Blog

June 2019

Ten years after “There’s an app for that” became a household phrase, there really is an app for just about everything, including things the folks at Apple probably hadn’t thought of when they coined the slogan.

Not only are apps everywhere, they’ve become more versatile – and so have their users.

This is especially true of event and conference apps. Once considered an expensive extra, they’ve become as essential to many associations’ event plans as name badges and sponsorship packages.

If you’ve used a conference app, you know what’s in them: the schedule, presenter bios, venue map, attendee list, sponsor and exhibitor information, and the all-important post-conference survey. Depending on the event and the budget, the app might also have functions for rating presenters, voting on “people’s choice” awards, and earning points in a scavenger hunt or similar game.

May 2019

The rules of member engagement are changing. “Everybody does it” is no longer a strong enough reason to compel people to join your association. That’s why membership incentives are more popular than ever.

In today’s world of social media and the tools that surround it, anyone can form a group or a following. If so, should people have to pay to belong?

A recent, bold incentive that some professional and trade associations have tried is free membership – who doesn’t love a freebie? While it sounds cutting edge, ADG went on a mission to find out who is doing it and how they make it work.

The end result of our search? We have yet to find an association that charges no dues at all. Even those with mostly free memberships have one or more premium options.

April 2019

Even if you’ve never heard one, you probably know about podcasts – downloadable audio files on a variety of topics, from crime to comedy, politics to pop culture. A recent New York magazine cover story on the podcast phenomenon estimated there are now about 660,000 podcasts in production, reaching more than 60 million listeners.

Podcasting was born in the mid-2000s, shortly after the first portable mp3 players hit the market. The word “podcast” is a portmanteau of “broadcast” and “iPod,” making it a somewhat archaic term, as nowadays most of us listen to them on smartphones, not iPods.

Associations have begun discovering the power of podcasts as a tool to reach members, other stakeholders and the public. We don’t expect them to replace other communications media, but they can go places where others can’t – literally.

Unlike videos and webinars that are best watched, and newsletters that must be read, podcasts don’t require eyeballs – just ears. They can be consumed in the car, on the job, at the gym and anywhere else a smartphone can go.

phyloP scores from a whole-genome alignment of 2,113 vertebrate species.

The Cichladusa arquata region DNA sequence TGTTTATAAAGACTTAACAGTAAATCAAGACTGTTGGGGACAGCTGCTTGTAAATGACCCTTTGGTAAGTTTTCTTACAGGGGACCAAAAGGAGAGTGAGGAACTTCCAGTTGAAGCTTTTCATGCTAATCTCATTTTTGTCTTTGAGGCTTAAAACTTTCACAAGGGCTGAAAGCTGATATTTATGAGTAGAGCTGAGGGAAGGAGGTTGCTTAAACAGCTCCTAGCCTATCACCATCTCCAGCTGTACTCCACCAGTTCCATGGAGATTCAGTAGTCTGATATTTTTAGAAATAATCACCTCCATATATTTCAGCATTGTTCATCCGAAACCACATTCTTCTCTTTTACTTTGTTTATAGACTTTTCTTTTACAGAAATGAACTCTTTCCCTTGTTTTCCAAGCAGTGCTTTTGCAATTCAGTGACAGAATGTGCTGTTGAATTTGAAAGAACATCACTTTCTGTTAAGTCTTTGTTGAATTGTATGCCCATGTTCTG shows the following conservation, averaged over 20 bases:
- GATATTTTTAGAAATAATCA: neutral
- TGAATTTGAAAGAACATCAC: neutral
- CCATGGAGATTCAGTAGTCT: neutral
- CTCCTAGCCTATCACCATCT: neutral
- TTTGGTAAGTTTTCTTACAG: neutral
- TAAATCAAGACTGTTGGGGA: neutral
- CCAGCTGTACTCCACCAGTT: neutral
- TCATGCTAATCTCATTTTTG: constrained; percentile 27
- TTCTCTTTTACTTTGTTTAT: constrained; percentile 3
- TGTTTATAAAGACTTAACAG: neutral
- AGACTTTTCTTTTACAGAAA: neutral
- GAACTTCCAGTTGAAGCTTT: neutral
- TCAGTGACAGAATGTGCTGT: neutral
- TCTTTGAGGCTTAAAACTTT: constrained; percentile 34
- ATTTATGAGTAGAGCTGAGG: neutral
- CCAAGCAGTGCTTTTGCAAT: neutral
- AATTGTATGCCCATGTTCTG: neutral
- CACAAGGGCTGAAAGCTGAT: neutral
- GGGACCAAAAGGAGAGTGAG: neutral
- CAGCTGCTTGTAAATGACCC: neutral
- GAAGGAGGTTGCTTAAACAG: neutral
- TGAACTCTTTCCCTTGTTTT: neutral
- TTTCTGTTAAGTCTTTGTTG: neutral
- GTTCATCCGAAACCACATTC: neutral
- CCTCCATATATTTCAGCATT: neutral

February 2019

Your offices have wheelchair-accessible doors, hallways and restrooms. You have designated parking spots out front. You welcome service animals. Your association has gone above and beyond the requirements of the Americans with Disabilities Act (ADA). Nobody can accuse you of being inaccessible or unwelcoming to those with disabilities.

Or can they? How ADA-compliant is your association’s website?

For every person who visits your association’s brick-and-mortar offices, hundreds or even thousands more are checking it out online. Is your website’s virtual presence as accessible as your physical one?

Federal government sites are required by law to meet the Web Content Accessibility Guidelines (WCAG), version 2.0, outlined by the World Wide Web Consortium (W3C). New York State has an executive policy requiring the websites of state agencies – and entities the state contracts with – to meet similar guidelines.

November 2018

Most of us who are Generation X or older can remember when there was only Thanksgiving and the day after Thanksgiving. The latter, since many of us have the day off, is traditionally a big holiday shopping opportunity. Over the years, it acquired its own designation – Black Friday – and became a retail phenomenon, with special promotions and store hours.

In 2005, the term Cyber Monday came to be applied to the Monday after Thanksgiving – when consumers, especially those without internet access at home, returned to work and used their office computers to shop online (on their breaks, we hope!).

Seven years later, in response to the Black Friday/Cyber Monday commercialism juggernaut, New York’s 92nd Street Y and the United Nations Foundation created a new movement: Giving Tuesday – or, as it’s frequently styled for the social media age, #GivingTuesday. Since the movement began, hundreds of millions of dollars have been donated to charities on the Tuesday after Thanksgiving.

Many charitable organizations have incorporated Giving Tuesday into their fundraising efforts, and many non-charities, from businesses to professional associations, encourage their employees, members and friends to participate.